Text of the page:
Originally Posted by
polymerase Sure.
Find $\displaystyle \int^4_2 \frac{2x+4}{x^2+4x+5}\,dx$
Now, in order to find this, you must first solve the intergrand. So one way to solve this question is to use the technique of substitution.
So I'm going to let $\displaystyle u=x^2+4x+5$. I have introduced a new variable $\displaystyle u$ in place of $\displaystyle x$. In the orginal function, the limit was x from 2 to 4 but now my intergral is in terms of $\displaystyle u$, which MAY OR MAY NOT go from 2 to 4. Thus to find out what it does go to, you plug in $\displaystyle x=2$ into the equation $\displaystyle u=x^2+4x+5$ to find out what $\displaystyle u$ goes to when $\displaystyle x$ goes to 2. And you do the same for the other limit, 4. In the end, you should find the new limits of u to be from 17 to 37.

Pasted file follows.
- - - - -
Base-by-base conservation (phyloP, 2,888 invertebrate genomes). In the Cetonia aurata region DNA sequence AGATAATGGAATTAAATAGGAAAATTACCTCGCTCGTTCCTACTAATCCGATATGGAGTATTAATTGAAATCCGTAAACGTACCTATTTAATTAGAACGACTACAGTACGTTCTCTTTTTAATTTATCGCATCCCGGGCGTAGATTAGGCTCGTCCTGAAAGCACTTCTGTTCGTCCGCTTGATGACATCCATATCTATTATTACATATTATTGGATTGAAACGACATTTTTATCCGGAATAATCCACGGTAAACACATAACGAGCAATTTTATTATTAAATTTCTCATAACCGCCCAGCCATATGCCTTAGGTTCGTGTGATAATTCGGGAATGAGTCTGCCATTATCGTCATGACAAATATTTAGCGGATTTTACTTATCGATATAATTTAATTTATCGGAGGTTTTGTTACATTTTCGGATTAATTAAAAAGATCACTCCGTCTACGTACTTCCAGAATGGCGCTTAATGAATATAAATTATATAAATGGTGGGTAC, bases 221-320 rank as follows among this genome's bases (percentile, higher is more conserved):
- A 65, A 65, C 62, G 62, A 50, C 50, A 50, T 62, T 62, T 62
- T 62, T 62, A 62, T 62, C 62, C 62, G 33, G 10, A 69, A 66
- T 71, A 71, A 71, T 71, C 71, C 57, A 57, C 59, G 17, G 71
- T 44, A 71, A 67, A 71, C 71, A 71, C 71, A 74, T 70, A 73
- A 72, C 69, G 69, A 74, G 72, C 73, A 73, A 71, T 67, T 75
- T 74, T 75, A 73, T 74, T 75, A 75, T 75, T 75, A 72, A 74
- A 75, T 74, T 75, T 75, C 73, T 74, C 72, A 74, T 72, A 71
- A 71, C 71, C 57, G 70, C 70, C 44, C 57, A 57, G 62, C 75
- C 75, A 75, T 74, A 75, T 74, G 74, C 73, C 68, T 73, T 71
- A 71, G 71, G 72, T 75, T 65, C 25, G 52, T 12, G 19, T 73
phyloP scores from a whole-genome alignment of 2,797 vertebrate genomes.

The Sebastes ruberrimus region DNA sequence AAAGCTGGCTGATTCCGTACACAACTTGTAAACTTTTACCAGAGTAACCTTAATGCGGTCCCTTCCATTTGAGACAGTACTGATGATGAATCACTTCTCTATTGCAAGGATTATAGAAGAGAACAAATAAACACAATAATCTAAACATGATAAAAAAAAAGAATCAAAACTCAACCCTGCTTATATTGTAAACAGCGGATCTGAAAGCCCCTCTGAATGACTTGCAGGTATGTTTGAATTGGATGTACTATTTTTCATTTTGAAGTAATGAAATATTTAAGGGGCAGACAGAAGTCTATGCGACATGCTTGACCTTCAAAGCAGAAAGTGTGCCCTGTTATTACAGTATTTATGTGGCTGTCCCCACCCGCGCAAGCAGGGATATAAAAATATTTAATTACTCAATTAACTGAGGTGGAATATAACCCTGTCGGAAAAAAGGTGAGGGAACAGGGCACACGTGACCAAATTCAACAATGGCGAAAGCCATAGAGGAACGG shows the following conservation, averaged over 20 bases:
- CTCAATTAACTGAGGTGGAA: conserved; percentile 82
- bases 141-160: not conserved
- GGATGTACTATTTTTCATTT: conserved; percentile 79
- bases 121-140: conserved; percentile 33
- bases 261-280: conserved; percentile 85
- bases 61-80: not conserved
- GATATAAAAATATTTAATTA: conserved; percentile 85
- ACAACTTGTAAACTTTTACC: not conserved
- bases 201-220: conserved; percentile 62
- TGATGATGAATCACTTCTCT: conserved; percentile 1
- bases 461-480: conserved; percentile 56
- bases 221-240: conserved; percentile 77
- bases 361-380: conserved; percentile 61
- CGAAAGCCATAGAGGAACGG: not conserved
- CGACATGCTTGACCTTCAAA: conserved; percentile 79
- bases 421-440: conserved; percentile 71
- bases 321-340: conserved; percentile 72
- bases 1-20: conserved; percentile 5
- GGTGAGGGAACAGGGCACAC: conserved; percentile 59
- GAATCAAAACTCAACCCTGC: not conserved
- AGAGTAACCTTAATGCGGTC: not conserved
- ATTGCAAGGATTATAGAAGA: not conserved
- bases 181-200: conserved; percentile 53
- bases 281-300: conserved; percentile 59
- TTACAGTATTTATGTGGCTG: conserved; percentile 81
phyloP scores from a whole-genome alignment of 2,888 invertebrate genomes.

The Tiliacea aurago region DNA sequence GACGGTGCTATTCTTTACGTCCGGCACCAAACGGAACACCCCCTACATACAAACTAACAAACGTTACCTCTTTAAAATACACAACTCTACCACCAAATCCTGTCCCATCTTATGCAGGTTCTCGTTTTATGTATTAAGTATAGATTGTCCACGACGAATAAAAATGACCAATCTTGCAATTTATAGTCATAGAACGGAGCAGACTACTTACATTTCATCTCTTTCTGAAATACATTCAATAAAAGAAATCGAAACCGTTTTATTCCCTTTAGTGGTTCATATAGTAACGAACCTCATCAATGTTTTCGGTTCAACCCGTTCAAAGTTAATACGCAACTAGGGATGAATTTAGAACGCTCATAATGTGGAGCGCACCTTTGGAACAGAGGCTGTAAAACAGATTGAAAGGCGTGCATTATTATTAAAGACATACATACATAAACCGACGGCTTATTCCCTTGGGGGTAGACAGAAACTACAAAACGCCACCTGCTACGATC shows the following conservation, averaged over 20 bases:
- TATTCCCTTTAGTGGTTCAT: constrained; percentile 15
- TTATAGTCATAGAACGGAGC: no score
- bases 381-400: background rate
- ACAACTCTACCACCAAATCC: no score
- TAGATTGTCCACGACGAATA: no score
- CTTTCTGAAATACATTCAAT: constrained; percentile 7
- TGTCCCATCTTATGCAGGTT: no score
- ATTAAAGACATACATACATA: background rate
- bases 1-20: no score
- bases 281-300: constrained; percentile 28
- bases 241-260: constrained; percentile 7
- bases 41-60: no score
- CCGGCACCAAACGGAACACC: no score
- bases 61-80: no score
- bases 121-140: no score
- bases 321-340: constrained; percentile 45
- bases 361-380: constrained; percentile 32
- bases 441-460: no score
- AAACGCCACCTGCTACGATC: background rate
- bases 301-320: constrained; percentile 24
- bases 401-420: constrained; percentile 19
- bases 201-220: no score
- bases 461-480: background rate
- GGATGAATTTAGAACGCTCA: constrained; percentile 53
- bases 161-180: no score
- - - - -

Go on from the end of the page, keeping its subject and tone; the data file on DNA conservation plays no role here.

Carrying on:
Thus, $\displaystyle \int^4_2 \frac{2x+4}{x^2+4x+5}\,dx=\int^{37}_{17} \frac{du}{u}$
You then easily find the answer to be $\displaystyle \ln \left(\frac{37}{17}\right)$ since $\displaystyle \int^{37}_{17} \frac{du}{u}=\ln|u||^{37}_{17}$. You can also after solving the integral, re-substitute then solve again in terms of x from 2 to 4. Same answer!
Hope this helps!